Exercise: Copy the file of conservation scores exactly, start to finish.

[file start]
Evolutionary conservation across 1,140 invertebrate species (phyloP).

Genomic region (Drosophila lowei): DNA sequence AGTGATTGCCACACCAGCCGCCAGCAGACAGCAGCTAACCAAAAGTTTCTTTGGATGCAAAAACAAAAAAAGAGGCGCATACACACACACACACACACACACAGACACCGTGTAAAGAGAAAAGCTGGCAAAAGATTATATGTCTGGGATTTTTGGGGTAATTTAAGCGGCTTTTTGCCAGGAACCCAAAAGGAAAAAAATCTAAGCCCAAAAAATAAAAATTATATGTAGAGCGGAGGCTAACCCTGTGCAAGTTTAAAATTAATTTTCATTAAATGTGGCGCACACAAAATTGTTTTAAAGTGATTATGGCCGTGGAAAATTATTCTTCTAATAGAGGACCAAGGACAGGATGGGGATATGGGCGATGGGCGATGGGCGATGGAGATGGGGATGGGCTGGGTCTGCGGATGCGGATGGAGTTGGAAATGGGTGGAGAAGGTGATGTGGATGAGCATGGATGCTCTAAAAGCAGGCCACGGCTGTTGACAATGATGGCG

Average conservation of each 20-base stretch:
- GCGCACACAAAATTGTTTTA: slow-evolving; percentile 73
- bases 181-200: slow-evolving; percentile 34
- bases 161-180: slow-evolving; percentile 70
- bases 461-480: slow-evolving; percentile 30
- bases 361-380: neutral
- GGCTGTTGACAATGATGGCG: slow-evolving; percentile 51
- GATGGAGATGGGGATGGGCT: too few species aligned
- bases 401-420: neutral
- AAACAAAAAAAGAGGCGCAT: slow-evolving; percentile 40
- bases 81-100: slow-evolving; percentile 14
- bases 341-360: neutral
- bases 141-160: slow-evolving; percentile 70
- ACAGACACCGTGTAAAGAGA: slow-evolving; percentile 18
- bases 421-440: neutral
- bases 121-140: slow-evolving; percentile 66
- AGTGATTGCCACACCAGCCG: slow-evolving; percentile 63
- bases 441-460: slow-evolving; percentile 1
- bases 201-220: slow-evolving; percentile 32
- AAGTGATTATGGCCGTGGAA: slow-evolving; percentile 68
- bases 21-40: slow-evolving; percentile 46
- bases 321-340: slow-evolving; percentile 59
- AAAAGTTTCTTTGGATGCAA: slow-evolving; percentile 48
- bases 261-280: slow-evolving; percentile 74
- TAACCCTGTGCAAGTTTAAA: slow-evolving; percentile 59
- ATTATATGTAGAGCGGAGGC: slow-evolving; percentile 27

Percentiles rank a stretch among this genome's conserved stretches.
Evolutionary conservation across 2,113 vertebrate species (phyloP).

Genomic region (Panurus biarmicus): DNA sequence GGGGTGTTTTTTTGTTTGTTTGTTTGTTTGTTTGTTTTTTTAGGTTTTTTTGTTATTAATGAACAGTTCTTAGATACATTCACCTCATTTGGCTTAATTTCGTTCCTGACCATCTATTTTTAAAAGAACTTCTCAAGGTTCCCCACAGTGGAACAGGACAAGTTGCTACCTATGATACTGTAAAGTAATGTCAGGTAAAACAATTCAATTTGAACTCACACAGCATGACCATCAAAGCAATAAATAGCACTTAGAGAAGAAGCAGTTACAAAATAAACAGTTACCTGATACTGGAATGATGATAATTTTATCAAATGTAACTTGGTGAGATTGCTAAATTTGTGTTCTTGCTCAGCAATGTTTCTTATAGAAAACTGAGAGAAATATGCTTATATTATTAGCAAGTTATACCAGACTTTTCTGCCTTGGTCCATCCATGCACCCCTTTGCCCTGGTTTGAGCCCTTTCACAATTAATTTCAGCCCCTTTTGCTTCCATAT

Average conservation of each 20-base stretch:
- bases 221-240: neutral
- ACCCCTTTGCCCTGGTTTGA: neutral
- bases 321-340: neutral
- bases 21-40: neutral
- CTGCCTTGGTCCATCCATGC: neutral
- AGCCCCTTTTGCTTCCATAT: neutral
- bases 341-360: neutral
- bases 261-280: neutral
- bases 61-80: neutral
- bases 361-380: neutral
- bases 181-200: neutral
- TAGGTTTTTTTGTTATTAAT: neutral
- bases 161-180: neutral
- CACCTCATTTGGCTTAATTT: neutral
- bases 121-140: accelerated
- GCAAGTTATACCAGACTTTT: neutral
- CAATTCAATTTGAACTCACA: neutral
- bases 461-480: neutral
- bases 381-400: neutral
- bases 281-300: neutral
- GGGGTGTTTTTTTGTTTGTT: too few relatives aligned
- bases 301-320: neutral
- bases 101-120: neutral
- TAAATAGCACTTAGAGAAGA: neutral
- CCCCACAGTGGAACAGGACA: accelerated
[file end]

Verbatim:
Evolutionary conservation across 1,140 invertebrate species (phyloP).

Genomic region (Drosophila lowei): DNA sequence AGTGATTGCCACACCAGCCGCCAGCAGACAGCAGCTAACCAAAAGTTTCTTTGGATGCAAAAACAAAAAAAGAGGCGCATACACACACACACACACACACACAGACACCGTGTAAAGAGAAAAGCTGGCAAAAGATTATATGTCTGGGATTTTTGGGGTAATTTAAGCGGCTTTTTGCCAGGAACCCAAAAGGAAAAAAATCTAAGCCCAAAAAATAAAAATTATATGTAGAGCGGAGGCTAACCCTGTGCAAGTTTAAAATTAATTTTCATTAAATGTGGCGCACACAAAATTGTTTTAAAGTGATTATGGCCGTGGAAAATTATTCTTCTAATAGAGGACCAAGGACAGGATGGGGATATGGGCGATGGGCGATGGGCGATGGAGATGGGGATGGGCTGGGTCTGCGGATGCGGATGGAGTTGGAAATGGGTGGAGAAGGTGATGTGGATGAGCATGGATGCTCTAAAAGCAGGCCACGGCTGTTGACAATGATGGCG

Average conservation of each 20-base stretch:
- GCGCACACAAAATTGTTTTA: slow-evolving; percentile 73
- bases 181-200: slow-evolving; percentile 34
- bases 161-180: slow-evolving; percentile 70
- bases 461-480: slow-evolving; percentile 30
- bases 361-380: neutral
- GGCTGTTGACAATGATGGCG: slow-evolving; percentile 51
- GATGGAGATGGGGATGGGCT: too few species aligned
- bases 401-420: neutral
- AAACAAAAAAAGAGGCGCAT: slow-evolving; percentile 40
- bases 81-100: slow-evolving; percentile 14
- bases 341-360: neutral
- bases 141-160: slow-evolving; percentile 70
- ACAGACACCGTGTAAAGAGA: slow-evolving; percentile 18
- bases 421-440: neutral
- bases 121-140: slow-evolving; percentile 66
- AGTGATTGCCACACCAGCCG: slow-evolving; percentile 63
- bases 441-460: slow-evolving; percentile 1
- bases 201-220: slow-evolving; percentile 32
- AAGTGATTATGGCCGTGGAA: slow-evolving; percentile 68
- bases 21-40: slow-evolving; percentile 46
- bases 321-340: slow-evolving; percentile 59
- AAAAGTTTCTTTGGATGCAA: slow-evolving; percentile 48
- bases 261-280: slow-evolving; percentile 74
- TAACCCTGTGCAAGTTTAAA: slow-evolving; percentile 59
- ATTATATGTAGAGCGGAGGC: slow-evolving; percentile 27

Percentiles rank a stretch among this genome's conserved stretches.
Evolutionary conservation across 2,113 vertebrate species (phyloP).

Genomic region (Panurus biarmicus): DNA sequence GGGGTGTTTTTTTGTTTGTTTGTTTGTTTGTTTGTTTTTTTAGGTTTTTTTGTTATTAATGAACAGTTCTTAGATACATTCACCTCATTTGGCTTAATTTCGTTCCTGACCATCTATTTTTAAAAGAACTTCTCAAGGTTCCCCACAGTGGAACAGGACAAGTTGCTACCTATGATACTGTAAAGTAATGTCAGGTAAAACAATTCAATTTGAACTCACACAGCATGACCATCAAAGCAATAAATAGCACTTAGAGAAGAAGCAGTTACAAAATAAACAGTTACCTGATACTGGAATGATGATAATTTTATCAAATGTAACTTGGTGAGATTGCTAAATTTGTGTTCTTGCTCAGCAATGTTTCTTATAGAAAACTGAGAGAAATATGCTTATATTATTAGCAAGTTATACCAGACTTTTCTGCCTTGGTCCATCCATGCACCCCTTTGCCCTGGTTTGAGCCCTTTCACAATTAATTTCAGCCCCTTTTGCTTCCATAT

Average conservation of each 20-base stretch:
- bases 221-240: neutral
- ACCCCTTTGCCCTGGTTTGA: neutral
- bases 321-340: neutral
- bases 21-40: neutral
- CTGCCTTGGTCCATCCATGC: neutral
- AGCCCCTTTTGCTTCCATAT: neutral
- bases 341-360: neutral
- bases 261-280: neutral
- bases 61-80: neutral
- bases 361-380: neutral
- bases 181-200: neutral
- TAGGTTTTTTTGTTATTAAT: neutral
- bases 161-180: neutral
- CACCTCATTTGGCTTAATTT: neutral
- bases 121-140: accelerated
- GCAAGTTATACCAGACTTTT: neutral
- CAATTCAATTTGAACTCACA: neutral
- bases 461-480: neutral
- bases 381-400: neutral
- bases 281-300: neutral
- GGGGTGTTTTTTTGTTTGTT: too few relatives aligned
- bases 301-320: neutral
- bases 101-120: neutral
- TAAATAGCACTTAGAGAAGA: neutral
- CCCCACAGTGGAACAGGACA: accelerated